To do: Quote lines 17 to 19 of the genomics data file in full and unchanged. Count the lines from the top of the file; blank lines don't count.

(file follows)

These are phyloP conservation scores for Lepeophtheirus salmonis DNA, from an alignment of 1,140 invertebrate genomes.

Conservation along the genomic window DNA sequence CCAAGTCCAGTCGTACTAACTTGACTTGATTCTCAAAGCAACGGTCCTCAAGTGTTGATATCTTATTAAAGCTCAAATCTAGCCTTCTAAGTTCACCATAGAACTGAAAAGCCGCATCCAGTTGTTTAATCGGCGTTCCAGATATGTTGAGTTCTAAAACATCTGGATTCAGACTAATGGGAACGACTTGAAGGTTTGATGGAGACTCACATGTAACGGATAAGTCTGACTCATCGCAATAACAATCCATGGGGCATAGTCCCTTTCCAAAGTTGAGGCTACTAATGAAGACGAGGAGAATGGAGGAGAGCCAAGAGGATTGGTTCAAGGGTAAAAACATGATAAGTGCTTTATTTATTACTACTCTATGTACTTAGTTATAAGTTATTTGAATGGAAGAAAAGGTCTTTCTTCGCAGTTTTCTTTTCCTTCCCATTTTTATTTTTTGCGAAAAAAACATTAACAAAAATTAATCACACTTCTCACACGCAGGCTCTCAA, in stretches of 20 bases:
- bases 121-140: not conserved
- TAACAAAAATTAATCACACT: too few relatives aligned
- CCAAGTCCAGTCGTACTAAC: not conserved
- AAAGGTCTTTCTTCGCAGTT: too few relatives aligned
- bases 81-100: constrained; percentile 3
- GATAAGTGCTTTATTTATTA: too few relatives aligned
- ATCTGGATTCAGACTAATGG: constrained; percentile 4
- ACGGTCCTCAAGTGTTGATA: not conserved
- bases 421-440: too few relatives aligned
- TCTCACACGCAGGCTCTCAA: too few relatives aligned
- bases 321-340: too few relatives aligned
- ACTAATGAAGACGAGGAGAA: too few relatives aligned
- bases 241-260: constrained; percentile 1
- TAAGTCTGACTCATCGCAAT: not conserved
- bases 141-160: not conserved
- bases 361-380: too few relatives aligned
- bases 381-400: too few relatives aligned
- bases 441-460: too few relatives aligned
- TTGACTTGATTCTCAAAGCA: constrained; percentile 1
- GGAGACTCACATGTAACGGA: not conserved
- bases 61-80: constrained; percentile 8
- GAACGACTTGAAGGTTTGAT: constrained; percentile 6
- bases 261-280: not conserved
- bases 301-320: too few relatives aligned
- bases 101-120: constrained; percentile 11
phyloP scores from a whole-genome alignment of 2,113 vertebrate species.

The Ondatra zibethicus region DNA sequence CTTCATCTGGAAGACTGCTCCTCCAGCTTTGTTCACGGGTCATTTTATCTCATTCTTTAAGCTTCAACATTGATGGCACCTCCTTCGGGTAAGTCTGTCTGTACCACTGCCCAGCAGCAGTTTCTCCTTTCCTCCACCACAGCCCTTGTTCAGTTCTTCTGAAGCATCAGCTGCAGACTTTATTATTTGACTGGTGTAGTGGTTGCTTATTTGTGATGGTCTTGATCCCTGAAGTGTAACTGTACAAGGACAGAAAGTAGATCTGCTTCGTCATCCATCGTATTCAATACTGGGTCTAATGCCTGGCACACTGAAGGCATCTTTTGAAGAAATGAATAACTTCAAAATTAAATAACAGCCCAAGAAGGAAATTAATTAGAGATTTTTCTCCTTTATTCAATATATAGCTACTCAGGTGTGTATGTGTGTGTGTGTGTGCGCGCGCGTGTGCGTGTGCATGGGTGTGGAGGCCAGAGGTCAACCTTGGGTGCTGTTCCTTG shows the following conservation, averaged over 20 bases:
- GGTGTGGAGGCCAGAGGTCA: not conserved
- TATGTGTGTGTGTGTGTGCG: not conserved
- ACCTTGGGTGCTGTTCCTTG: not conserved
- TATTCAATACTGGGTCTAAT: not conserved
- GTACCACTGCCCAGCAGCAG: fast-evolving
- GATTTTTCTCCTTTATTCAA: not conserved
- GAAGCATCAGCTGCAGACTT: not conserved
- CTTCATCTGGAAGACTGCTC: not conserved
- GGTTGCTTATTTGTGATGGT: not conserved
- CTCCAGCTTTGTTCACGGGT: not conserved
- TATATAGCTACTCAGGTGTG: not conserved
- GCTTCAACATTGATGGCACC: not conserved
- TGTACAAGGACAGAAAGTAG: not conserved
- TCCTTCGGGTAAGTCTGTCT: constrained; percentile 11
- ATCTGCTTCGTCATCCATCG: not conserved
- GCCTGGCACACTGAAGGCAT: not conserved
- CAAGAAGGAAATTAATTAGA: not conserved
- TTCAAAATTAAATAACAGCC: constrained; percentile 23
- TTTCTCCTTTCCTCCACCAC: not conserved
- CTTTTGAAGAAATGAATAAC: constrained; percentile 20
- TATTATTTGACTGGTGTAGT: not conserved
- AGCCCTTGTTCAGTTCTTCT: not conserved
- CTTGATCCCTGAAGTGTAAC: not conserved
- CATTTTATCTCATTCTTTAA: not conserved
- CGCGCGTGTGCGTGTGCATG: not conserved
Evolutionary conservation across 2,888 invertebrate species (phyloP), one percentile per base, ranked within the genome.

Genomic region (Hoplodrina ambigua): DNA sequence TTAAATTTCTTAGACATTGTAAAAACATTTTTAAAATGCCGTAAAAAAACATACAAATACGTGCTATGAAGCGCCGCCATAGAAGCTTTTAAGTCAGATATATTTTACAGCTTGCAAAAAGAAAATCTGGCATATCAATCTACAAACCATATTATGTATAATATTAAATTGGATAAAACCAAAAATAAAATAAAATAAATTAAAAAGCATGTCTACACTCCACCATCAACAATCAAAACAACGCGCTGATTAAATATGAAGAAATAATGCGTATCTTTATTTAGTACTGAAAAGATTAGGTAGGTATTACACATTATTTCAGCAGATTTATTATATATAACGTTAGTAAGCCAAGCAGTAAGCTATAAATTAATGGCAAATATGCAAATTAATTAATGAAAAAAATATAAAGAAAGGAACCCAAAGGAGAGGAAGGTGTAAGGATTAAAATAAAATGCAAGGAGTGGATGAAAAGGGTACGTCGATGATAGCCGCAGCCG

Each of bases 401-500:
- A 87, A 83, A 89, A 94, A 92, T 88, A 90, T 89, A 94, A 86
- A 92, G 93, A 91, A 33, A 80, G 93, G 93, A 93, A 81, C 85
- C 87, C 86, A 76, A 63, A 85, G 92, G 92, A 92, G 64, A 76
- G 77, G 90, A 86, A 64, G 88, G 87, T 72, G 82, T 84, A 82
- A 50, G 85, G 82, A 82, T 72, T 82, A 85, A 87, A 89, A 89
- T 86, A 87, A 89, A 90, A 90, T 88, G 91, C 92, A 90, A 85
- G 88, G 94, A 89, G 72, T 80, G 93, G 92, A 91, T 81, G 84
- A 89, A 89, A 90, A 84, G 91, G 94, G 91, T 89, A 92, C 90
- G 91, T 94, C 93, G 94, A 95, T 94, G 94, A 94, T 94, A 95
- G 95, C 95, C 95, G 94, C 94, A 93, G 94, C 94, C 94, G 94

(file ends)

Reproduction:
- bases 141-160: not conserved
- bases 361-380: too few relatives aligned
- bases 381-400: too few relatives aligned